ening political resolve will create an interesting backdrop to investing in 2011,” he said. “At the moment, a potential opportunity comes from the fact that global companies are sitting on large stock piles of cash and at some point company management will be faced with a decision to (1) use it on capital expenditure; (2) return it shareholders; or (3) acquire other businesses. “Mergers and acquisitions could be poised for a flurry of activity and hedge fund managers in the merger arbitrage space are ready to take advantage if this unfolds,” O’Dea continued. “Overall though, we favour
strategies which have a low net market exposure and are less sensitive to swings in market sentiment. “We think that strategies like
global macro who take top down views on markets are well positioned to profit from large macroeconomic events, and bottom-up stock pickers in long/short equity can target companies priced cheaply relative to peers or other segments of the market.” Seeing similar opportunities, Liem said that the events outlined by O’Dea and the market dysfunction that they caused could not help but be a positive for hedge funds. “Bottom-up and top-down, the opportunities are out there and as long as markets remain slightly dysfunctional, astute hedge fund investors will be able to take advantage.” SR
Super Review’s monthly diary of superannuation industry events around Australia and abroad. APRIL NEW SOUTH WALES 6 – FSC Life Insurance Conference. Venue: The Hilton Hotel. 488 George Street, Sydney. 14 – ASFA Luncheon. Are we coming out of the GFC or just coming up for air? Panellists: Dave Marvin, chairman of Marvin & Palmer Associates; Steven Billiet, chief executive of ING Investment Management; Michael Dwyer, chief executive of First State Super; John Coombe, Sydney head of consulting and executive director of JANA Investment Advisers. Venue: The Westin Hotel. No. 1 Martin Place, Sydney. Enquiries: ASFA Events Department. Ph: (02) 9264 9300 or 1800 812 798.
Industry thought leader appointed University of Technology Sydney’s Professor Susan Thorp appointed as first chair of finance and superannuation.
ustralia’s first chair of finance and superannuation has been appointed at the University of Technology Sydney’s (UTS’s) Business School, with Professor Susan Thorp taking up the position. One of the financial backers of the role is the Association of Superannuation Funds of Australia (ASFA), which said the creation of the chair is recognition of the central role superannuation plays in the financial
VICTORIA 6 – ASFA Compliance Summit. Venue: Grand Hyatt. 123 Collins Street, Melbourne. Enquiries: ASFA Events Department. Ph: (02) 9264 9300 or 1800 812 798. 6 – ASFA Luncheon. Investment Governance – It’s not just about being compliant. Speaker: Justin Arter, chief executive of Victorian Funds Management Corporation (VFMC). Venue: Grand Hyatt. 123 Collins Street, Melbourne. Enquiries: ASFA Events Department. Ph: (02) 9264 9300 or 1800 812 798.
QUEENSLAND 12 – ASFA Luncheon. SuperStream – Are you ready? Speaker: Gordon Williamson, general manager of member services at Telstra Super. Venue: Sebel and Citigate. King George Square. Cnr Ann and Roma Streets, Brisbane. Enquiries: ASFA Events Department. Ph: (02) 9264 9300 or 1800 812 798.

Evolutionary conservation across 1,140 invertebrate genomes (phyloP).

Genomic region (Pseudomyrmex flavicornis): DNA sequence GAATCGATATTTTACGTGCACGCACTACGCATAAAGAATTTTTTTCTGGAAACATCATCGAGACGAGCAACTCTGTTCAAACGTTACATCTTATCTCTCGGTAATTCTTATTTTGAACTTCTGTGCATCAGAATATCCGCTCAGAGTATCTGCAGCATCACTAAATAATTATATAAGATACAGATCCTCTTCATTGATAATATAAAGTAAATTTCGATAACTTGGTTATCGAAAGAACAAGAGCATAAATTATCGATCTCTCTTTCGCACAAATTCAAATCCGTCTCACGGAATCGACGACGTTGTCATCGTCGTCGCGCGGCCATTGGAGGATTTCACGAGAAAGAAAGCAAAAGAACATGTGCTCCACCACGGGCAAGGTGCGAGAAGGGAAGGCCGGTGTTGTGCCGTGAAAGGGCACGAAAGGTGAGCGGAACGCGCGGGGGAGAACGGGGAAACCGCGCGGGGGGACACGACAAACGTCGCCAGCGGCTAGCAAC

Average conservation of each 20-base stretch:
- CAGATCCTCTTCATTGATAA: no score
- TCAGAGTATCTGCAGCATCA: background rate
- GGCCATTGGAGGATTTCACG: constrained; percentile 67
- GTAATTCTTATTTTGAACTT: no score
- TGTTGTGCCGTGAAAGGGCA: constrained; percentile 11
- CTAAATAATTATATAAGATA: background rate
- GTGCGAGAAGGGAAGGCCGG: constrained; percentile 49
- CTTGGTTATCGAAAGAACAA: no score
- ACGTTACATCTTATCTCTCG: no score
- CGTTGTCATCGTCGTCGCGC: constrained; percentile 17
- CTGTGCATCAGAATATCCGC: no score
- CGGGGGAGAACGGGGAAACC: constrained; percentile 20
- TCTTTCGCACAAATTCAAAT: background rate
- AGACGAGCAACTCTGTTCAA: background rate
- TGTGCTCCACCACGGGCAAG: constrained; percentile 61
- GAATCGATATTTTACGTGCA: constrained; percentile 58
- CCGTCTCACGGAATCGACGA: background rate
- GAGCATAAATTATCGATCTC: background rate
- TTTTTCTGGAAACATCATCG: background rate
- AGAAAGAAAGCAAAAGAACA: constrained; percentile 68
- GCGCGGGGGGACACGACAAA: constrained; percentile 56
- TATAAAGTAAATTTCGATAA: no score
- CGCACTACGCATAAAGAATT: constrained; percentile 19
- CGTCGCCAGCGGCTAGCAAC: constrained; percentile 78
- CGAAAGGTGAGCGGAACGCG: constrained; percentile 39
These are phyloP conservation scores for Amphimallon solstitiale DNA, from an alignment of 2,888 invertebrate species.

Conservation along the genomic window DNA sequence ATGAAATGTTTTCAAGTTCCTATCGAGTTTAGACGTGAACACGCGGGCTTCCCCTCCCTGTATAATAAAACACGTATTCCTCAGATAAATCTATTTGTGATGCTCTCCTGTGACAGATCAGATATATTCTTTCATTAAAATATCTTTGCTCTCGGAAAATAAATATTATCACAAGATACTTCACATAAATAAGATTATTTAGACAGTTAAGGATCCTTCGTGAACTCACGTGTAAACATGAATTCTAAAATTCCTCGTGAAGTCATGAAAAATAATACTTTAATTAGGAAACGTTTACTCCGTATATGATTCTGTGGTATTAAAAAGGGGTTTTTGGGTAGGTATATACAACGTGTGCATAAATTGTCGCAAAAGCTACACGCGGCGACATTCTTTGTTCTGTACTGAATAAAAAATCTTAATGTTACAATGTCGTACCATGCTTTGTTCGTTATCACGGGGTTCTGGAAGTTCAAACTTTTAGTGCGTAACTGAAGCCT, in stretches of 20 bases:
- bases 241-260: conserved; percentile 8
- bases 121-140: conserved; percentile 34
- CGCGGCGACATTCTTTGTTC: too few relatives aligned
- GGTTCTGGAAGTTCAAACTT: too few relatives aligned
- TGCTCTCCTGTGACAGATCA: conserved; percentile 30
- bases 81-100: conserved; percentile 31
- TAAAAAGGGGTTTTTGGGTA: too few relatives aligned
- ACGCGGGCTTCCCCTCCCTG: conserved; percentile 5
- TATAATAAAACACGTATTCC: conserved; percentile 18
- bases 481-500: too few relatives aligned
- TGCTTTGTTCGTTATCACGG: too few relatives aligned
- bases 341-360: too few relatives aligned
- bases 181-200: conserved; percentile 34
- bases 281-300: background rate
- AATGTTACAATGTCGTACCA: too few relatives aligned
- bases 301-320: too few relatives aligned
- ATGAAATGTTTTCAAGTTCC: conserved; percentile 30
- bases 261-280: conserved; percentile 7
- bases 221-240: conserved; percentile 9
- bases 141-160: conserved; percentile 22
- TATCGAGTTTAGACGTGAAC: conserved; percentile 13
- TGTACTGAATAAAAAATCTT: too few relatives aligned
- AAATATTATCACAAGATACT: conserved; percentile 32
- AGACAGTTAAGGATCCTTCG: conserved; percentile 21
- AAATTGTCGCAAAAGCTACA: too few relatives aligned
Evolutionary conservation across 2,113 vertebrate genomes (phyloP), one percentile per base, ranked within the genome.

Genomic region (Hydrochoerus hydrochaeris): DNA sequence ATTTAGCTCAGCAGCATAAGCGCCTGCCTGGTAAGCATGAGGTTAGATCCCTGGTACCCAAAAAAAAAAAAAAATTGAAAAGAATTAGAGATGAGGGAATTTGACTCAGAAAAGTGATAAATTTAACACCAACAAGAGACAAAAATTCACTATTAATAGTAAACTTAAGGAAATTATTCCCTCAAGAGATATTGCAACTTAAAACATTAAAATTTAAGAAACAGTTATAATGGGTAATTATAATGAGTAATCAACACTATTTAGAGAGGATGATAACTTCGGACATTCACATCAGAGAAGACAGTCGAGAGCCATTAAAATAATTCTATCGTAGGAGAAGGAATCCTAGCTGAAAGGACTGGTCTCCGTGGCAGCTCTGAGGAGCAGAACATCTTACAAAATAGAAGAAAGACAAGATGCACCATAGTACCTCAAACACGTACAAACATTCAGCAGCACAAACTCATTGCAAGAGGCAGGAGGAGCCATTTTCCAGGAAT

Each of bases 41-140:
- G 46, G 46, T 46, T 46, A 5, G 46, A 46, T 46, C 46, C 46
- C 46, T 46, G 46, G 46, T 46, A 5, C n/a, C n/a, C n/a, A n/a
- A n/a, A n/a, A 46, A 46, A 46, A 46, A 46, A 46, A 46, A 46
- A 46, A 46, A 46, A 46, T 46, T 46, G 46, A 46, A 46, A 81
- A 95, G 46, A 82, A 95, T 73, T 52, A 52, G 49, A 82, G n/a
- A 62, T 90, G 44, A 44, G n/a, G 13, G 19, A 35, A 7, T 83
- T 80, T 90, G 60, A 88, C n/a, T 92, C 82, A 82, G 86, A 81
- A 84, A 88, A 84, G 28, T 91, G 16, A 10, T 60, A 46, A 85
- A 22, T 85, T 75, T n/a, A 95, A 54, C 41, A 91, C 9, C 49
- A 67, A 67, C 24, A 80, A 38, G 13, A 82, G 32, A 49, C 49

Fax details of conferences, seminars and courses to Super Review on (02) 9422 2822
After spending less than a year at Colonial First State (CFS), Marianne Perkovic has succeeded Paul Barrett as the new general manager for the CFS advice business. Colonial announced Perkovic’s appointment following Barrett’s recent move to ANZ to head up the bank’s advice division. Perkovic joined CFS in January last year as general manager for distribution, after heading up Count Financial since 2006. In her new role, she will oversee CFS’s advice brands, consisting of Commonwealth Financial Planning, Financial Wisdom, Whittaker Macnaught and BW Financial Advice. Perkovic assumed her new role on 14 March and will report directly to CFS chief executive officer, Brian Bissaker. T. Rowe Price has further ex-
health of most Australians. “Retirement income policy is fundamental in developing economic and social policy,” said ASFA chief executive Pauline Vamos. Professor Thorp is an academic and researcher in superannuation and finance, and it is hoped that her position as chair will help her to become a thought leader in the superannuation industry. The new chair is jointly fundpanded its Australian equities capability with a new appointment, while plans to hire another three equity analysts for its Sydney office are already underway. The company has appointed Viral Patel, formerly a research analyst with Alliance Bernstein’s Sydney office, to the newly created role of associate director of research for Australia. Patel will report to portfolio manager, Randal Jenneke, who was hired last June with the task of piecing together the equity investment management and research team. The company stated that enhancing its local investment capability would enable it to launch a differentiated Australian strategy for local and regional investors. BT Investment Management (BTIM) has appointed Justin Davey as a portfolio manager and a credit analyst in its income and fixed interest boutique. Davey moved from Challenger Financial Services and will manage a number of fixed income credit portfolios. He will also be the primary analyst on the financial, infrastructure and utilities sectors, and will work closely with income and fixed interest quantitative analysis and the risk unit in developing